Supply chain mapping and risk monitoring company Resilinc has released a report revealing the top drivers of supply chain disruptions in 2022, with the data revealing that disruptions was up 32% year-on-year.
Usually when discussing supply chain disruption it is port congestion, extreme weather, war in Ukraine or Covid in China that are routinely cited, but the Resilinc report says that factory fires were the single biggest cause of supply disruption last year.
It reports that there were 3,609 factory fire alerts, a 85% year-on-year increase -- the most ever recorded in a single year. Resilinc blames the spike in fires on "gaps in regulatory and process execution" as well as on a shortage of skilled labour in warehouses.
Last year also saw a large increase in labour disruption around the globe, with a 92% year-on-year increase on this front. Examples of this are the protests at the Foxconn iPhone factory in China, and the Felixstowe port strike in the UK.
The Foxconn strike resulted in lower shipments of iPhone 14 Pro and iPhone 14 Pro Max models after Apple's Zhengzhou production plant was hit by a Covid-lockdown that sparked a mass walkout by its largely 20,000 migrant workforce.
Short on staff, Foxconn offered bonuses to workers to encourage them to return, but protests broke out when workers said management had reneged on their promises.
The strike in August 2022 at the UK Port of Felixstowe, meanwhile, resulted in US$800mn of disrupted trade, after an estimated 1,900 workers went on a nine-day strike in a dispute about a pay increase. Russell Group analysis shows that clothing ($82.8mn) and electronic components ($32.3mn) were most impacted by the industrial action.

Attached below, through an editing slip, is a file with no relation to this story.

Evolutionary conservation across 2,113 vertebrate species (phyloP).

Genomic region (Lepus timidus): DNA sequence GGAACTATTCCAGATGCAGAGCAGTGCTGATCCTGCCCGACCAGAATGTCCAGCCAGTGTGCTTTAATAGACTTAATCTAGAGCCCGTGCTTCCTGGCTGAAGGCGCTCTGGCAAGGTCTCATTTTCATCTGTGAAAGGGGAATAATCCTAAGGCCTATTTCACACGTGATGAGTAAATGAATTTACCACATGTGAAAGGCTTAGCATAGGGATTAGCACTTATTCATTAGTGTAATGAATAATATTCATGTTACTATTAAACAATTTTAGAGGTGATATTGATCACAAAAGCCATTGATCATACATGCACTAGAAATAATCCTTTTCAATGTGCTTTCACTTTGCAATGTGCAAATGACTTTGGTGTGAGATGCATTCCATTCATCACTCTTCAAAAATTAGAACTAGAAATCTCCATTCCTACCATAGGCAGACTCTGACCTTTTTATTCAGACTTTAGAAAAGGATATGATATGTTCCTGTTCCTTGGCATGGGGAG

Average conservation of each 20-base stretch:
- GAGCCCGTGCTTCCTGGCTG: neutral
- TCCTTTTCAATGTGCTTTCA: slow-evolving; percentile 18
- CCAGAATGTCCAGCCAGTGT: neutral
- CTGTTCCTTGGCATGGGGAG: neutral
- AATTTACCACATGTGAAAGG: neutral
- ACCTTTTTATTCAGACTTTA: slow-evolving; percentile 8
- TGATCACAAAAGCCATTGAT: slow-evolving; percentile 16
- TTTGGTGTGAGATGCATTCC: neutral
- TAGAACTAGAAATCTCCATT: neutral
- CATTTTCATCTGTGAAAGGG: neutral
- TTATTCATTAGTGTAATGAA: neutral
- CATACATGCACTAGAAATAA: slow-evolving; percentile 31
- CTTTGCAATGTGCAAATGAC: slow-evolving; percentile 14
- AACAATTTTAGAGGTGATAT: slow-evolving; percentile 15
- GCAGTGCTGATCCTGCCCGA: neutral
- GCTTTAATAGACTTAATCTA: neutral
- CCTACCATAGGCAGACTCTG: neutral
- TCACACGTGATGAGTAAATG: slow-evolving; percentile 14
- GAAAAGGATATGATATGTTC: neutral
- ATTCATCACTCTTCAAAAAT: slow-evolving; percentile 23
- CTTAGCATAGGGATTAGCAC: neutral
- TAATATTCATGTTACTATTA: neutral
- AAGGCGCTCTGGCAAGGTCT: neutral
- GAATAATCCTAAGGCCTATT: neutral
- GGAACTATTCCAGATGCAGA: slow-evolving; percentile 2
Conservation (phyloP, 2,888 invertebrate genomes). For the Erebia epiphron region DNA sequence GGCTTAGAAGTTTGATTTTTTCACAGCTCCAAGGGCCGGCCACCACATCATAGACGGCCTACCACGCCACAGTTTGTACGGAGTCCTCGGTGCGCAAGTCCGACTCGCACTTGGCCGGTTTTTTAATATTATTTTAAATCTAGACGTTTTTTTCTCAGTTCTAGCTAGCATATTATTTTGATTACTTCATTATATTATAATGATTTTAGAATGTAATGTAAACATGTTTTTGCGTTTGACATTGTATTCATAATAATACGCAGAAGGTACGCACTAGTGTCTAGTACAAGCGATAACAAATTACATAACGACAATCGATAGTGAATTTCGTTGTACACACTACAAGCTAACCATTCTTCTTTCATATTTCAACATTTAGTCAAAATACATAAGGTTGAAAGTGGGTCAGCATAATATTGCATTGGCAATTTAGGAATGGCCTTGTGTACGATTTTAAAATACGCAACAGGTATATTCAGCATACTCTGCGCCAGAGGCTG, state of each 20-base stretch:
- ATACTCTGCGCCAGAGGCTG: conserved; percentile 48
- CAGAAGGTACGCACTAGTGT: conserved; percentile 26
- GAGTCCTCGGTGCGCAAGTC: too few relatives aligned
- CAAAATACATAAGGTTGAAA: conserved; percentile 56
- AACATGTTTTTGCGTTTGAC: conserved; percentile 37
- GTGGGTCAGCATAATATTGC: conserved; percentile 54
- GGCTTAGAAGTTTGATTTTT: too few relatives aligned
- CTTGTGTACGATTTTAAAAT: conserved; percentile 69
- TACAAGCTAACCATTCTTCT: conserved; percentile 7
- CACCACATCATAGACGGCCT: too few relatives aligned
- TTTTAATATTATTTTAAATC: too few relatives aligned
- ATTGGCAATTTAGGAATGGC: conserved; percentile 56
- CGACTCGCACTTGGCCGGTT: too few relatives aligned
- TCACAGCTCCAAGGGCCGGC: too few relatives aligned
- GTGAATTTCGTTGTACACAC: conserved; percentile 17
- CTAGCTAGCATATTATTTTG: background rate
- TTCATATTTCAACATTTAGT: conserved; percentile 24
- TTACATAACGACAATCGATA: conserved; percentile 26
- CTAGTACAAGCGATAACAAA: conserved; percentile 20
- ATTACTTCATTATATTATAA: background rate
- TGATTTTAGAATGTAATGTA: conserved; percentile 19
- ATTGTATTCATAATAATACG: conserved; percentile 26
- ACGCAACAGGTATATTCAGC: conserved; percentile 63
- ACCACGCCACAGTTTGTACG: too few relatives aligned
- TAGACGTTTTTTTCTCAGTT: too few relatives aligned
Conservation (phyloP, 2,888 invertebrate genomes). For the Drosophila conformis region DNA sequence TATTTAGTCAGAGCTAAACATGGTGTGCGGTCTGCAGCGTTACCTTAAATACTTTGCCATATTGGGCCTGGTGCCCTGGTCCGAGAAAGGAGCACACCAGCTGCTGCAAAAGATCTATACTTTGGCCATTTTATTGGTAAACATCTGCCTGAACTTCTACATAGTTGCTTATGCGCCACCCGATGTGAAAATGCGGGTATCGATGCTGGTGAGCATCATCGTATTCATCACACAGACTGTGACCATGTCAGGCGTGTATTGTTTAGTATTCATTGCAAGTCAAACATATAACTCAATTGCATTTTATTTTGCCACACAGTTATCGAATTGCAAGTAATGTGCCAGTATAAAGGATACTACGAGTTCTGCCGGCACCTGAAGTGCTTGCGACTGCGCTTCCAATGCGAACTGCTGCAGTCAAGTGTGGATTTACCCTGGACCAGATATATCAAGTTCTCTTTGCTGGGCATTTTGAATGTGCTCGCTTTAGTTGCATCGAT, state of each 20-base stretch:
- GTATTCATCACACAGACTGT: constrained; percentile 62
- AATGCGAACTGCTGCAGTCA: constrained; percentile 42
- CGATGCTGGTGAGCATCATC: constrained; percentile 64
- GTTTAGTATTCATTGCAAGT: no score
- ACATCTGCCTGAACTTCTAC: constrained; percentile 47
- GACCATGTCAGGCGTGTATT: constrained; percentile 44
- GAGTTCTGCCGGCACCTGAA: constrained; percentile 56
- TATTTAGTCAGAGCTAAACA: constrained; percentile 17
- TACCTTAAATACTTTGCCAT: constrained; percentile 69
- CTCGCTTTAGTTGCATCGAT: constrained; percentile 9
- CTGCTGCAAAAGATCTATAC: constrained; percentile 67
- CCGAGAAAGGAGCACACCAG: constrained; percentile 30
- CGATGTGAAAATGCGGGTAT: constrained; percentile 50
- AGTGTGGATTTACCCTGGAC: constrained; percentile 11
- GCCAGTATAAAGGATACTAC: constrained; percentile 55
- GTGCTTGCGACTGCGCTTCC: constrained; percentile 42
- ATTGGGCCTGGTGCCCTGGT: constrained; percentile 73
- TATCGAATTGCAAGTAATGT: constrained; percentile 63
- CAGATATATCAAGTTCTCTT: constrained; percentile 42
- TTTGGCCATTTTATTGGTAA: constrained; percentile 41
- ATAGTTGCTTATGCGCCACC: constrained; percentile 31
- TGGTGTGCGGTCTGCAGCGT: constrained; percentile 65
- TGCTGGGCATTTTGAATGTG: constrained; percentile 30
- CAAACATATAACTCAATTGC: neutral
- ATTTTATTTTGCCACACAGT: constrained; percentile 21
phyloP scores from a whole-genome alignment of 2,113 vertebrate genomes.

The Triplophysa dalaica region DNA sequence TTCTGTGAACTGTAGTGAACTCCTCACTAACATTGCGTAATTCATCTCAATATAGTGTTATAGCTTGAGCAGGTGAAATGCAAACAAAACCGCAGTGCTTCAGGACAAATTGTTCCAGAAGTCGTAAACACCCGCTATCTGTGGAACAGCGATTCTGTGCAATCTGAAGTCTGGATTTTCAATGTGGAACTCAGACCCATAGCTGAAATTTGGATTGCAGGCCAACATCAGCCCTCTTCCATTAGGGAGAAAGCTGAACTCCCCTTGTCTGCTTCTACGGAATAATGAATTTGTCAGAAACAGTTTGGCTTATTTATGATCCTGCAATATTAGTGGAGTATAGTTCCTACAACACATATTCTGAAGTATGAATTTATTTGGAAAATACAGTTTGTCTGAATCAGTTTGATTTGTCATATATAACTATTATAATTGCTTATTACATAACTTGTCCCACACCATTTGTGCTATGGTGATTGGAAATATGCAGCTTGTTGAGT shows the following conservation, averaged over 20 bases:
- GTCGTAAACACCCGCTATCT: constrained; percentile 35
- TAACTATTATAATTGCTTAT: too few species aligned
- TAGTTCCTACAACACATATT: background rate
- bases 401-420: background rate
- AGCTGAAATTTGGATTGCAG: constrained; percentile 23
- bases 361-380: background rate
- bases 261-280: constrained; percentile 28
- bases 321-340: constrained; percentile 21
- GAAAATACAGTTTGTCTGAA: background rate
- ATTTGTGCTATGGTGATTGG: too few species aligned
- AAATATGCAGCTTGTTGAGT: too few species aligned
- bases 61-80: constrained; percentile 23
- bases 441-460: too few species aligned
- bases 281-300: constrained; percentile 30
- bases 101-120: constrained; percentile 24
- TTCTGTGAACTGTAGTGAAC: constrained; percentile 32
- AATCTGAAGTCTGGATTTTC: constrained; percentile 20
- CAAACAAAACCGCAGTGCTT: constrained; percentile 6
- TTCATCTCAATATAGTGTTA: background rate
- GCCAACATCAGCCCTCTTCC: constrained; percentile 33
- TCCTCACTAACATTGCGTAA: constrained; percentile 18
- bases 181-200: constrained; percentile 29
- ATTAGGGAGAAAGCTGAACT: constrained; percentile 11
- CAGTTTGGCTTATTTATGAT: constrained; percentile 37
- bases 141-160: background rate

Resilinc says leadership transitions -- including a new CEO at the shipping giant Maersk and the multinational healthcare company, Roche -- also saw a big jump this year, with a 77% increase over 2021. Top-level management changes can often lead to modifications in corporate strategy.
Geopolitical disruption saw a 378% increase from 2021, stemming from Russia's invasion of Ukraine, but did not make the top 10 list. Beyond that, airport disruptions jumped 189% and economic instability caused bankruptcies to climb over 270% last year.
Life sciences & healthcare supply chain badly hit
The five most disrupted industries were life sciences, healthcare, general manufacturing, hi-tech, and automotive, marking it the second year in a row these particular industries have been the most impacted.
Of all the 15,354 disruption notifications, more than half (56%) were impactful enough to trigger the creation of a WarRoom -- a virtual platform in the Resilinc dashboard where customers and their suppliers communicate and collaborate to assess and resolve disruptions.
Geographically, North America experienced the most disruptions accounting for just over half (51%) of the total alerts issued, followed by Europe and then Asia.
Resilinc’s data is gathered by its global event-monitoring AL engine, EventWatch, which collects information and monitors news on 400 types of disruption across 104 million sources, including traditional news, social media platforms, wire services, videos, and government reports.
Annually, EventWatch analyses 5 billion data feeds across 100 languages and countries, making it the industry’s most comprehensive supply chain risk monitoring portfolio.
The top 10 global supply chain disruptions for 2022
1. Factory fire
2. Mergers & acquisition
3. Business sale
4. Leadership transition
5. Factory disruption
6. Labour disruption
7. Legal action
8. Cyber attack
10. Port disruption